4778? I thought we were slowing it down to 56K! Yes, we are. Remember that network bandwidth is measured in Kbits per second. The MaxBandwidth setting is in bytes per second. In order to accurately simulate a 56K dial-up connection, we must convert Kbits into Kbytes, remembering also to account for modem sync information. Since there are eight bits in a byte, you’d think we’d simply divide 56 by eight to determine the number of kilobytes to set the throttle to. However, don’t forget that part of the 56K bandwidth is dedicated to keeping the connection up and not used for data. As such, we actually divide 56 by 12 to arrive at the correct number. We then multiply by 1,024 to turn Kbytes into bytes. This results in 4,778 and change. You can keep the change.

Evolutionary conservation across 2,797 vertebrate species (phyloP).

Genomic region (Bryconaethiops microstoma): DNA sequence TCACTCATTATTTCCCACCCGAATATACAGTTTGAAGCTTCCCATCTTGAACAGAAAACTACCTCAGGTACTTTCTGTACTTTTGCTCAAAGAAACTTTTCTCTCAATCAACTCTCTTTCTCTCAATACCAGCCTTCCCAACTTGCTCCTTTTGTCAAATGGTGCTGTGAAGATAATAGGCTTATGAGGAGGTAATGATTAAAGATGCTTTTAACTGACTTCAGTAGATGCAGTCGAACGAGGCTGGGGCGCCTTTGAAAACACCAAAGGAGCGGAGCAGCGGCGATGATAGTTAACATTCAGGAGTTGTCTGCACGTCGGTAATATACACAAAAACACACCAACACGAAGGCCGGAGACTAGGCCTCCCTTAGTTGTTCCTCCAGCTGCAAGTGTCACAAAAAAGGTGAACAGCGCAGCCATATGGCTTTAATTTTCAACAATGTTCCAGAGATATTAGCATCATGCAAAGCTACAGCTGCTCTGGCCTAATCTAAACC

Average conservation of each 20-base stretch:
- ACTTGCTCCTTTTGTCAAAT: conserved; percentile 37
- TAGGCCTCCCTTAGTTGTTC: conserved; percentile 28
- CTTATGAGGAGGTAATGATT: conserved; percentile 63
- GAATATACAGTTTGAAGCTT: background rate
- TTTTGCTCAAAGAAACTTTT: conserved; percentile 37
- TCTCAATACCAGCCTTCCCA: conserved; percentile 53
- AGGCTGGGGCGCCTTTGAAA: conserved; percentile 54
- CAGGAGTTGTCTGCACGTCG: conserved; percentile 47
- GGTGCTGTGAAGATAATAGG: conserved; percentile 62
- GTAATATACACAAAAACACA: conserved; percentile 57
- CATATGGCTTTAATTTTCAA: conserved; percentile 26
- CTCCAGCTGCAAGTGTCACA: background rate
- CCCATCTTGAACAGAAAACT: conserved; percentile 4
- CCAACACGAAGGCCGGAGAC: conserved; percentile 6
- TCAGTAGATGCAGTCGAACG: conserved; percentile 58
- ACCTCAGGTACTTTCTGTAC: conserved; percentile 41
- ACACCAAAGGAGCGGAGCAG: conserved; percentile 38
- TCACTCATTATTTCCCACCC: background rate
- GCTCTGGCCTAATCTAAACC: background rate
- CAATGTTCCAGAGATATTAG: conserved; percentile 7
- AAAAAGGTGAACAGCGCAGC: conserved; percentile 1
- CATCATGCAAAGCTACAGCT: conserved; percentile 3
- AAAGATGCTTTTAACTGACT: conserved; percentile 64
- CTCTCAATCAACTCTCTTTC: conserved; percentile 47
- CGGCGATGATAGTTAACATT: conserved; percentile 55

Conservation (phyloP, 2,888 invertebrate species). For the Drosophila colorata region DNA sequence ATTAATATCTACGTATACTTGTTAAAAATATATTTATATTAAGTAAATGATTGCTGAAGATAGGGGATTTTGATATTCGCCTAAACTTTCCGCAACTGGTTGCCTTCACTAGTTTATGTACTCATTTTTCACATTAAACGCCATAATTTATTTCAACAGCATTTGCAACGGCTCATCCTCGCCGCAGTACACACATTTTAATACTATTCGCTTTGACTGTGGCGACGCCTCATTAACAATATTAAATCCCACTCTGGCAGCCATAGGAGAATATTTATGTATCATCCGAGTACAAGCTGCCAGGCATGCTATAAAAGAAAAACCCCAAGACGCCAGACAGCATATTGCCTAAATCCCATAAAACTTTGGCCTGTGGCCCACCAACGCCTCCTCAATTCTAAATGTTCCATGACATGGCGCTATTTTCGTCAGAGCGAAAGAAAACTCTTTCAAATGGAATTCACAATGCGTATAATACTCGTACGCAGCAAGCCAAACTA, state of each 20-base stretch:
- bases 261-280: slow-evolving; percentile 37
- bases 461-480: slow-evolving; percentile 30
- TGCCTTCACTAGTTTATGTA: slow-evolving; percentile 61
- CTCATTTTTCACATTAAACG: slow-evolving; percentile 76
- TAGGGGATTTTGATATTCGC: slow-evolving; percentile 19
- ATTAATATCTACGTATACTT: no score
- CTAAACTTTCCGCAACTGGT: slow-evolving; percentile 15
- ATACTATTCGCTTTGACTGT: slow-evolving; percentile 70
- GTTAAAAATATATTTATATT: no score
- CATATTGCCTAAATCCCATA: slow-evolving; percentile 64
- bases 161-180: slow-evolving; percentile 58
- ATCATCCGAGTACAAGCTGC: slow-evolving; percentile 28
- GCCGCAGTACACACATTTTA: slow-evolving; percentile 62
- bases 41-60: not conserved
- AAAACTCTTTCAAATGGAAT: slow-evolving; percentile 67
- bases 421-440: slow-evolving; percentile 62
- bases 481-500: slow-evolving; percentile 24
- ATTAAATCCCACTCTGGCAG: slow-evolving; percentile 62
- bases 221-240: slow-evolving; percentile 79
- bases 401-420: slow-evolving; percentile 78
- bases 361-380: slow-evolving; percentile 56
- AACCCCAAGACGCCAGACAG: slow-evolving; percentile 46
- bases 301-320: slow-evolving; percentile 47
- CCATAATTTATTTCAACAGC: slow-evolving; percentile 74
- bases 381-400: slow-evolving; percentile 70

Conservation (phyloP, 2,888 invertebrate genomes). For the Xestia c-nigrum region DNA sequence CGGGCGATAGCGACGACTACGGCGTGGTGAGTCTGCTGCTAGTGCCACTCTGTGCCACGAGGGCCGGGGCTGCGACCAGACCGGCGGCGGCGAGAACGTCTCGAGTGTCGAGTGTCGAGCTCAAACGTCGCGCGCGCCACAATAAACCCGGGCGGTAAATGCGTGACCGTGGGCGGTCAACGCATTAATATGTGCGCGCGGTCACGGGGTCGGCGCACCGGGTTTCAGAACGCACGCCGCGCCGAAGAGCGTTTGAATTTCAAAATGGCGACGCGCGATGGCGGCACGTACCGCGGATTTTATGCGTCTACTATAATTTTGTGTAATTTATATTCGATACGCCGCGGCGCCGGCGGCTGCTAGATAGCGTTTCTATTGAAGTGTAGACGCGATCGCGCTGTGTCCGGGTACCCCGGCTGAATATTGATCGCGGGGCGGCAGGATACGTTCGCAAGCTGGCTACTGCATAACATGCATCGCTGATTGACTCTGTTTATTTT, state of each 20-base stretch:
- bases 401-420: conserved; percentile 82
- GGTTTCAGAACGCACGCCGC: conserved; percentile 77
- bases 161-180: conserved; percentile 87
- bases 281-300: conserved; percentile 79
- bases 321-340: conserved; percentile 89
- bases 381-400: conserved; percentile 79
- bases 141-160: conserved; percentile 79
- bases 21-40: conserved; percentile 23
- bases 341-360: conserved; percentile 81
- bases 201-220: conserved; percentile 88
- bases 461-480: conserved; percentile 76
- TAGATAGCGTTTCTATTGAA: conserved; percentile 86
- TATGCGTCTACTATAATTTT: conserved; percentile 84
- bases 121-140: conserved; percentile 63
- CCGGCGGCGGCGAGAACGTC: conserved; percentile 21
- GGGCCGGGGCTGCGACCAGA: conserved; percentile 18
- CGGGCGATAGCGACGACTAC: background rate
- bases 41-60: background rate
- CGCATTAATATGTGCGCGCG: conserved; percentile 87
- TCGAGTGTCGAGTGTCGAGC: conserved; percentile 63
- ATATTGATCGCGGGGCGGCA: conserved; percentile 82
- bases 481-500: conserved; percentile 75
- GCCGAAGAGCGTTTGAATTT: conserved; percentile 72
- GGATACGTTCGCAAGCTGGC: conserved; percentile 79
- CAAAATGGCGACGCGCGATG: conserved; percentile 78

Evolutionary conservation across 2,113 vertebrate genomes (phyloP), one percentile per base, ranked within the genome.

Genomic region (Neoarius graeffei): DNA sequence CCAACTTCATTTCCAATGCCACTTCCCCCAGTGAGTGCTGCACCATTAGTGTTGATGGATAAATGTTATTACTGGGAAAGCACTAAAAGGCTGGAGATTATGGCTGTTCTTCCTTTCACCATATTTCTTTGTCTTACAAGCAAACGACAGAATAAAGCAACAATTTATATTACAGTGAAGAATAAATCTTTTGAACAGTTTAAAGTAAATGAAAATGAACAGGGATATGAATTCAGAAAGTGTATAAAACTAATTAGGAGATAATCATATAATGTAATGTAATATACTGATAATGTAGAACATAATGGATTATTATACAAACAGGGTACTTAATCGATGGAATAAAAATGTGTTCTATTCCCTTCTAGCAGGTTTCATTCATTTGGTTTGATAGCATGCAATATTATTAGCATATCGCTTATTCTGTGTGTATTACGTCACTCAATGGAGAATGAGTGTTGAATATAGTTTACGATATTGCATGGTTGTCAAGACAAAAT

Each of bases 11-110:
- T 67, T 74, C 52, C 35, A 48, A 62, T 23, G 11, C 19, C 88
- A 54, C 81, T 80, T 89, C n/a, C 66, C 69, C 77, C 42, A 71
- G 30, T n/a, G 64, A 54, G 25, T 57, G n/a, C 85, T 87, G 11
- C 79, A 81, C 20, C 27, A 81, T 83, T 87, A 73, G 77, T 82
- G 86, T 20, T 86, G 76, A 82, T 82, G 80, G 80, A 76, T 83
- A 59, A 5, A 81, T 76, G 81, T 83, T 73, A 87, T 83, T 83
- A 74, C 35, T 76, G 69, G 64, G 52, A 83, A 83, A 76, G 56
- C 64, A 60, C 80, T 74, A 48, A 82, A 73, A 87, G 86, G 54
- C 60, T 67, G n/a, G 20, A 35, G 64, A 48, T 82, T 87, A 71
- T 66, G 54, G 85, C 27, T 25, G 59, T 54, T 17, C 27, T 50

Once we’ve completed our testing, we can turn off bandwidth throttling by setting MaxBandwidth to -1.


After changing the bandwidth throttling settings, you’re required to stop and restart the service for them to take effect. This is accomplished easily enough using the Internet Service Manager MMC snap-in. Your homework this month is to write a script to do this.

I’ll give you one hint: It doesn’t involve the IIS provider.

What’s This Site For?
We’re now ready to look at our individual sites. To do this we need to bind to the IIS site we wish to manage. This requires a bit of advanced knowledge about the Web server to which we’re connecting. As any of you who’ve performed administration on IIS know, there can be several WWW “Virtual Servers” running on a given IIS computer, each with its own IP address and virtual directory hierarchy. Also, you can extend IIS through the use of host headers. In this case, you assign several DNS names to a single IIS IP address. Each inbound packet has the destination host name embedded in its header. IIS then uses this information to direct the packet to the correct Web site.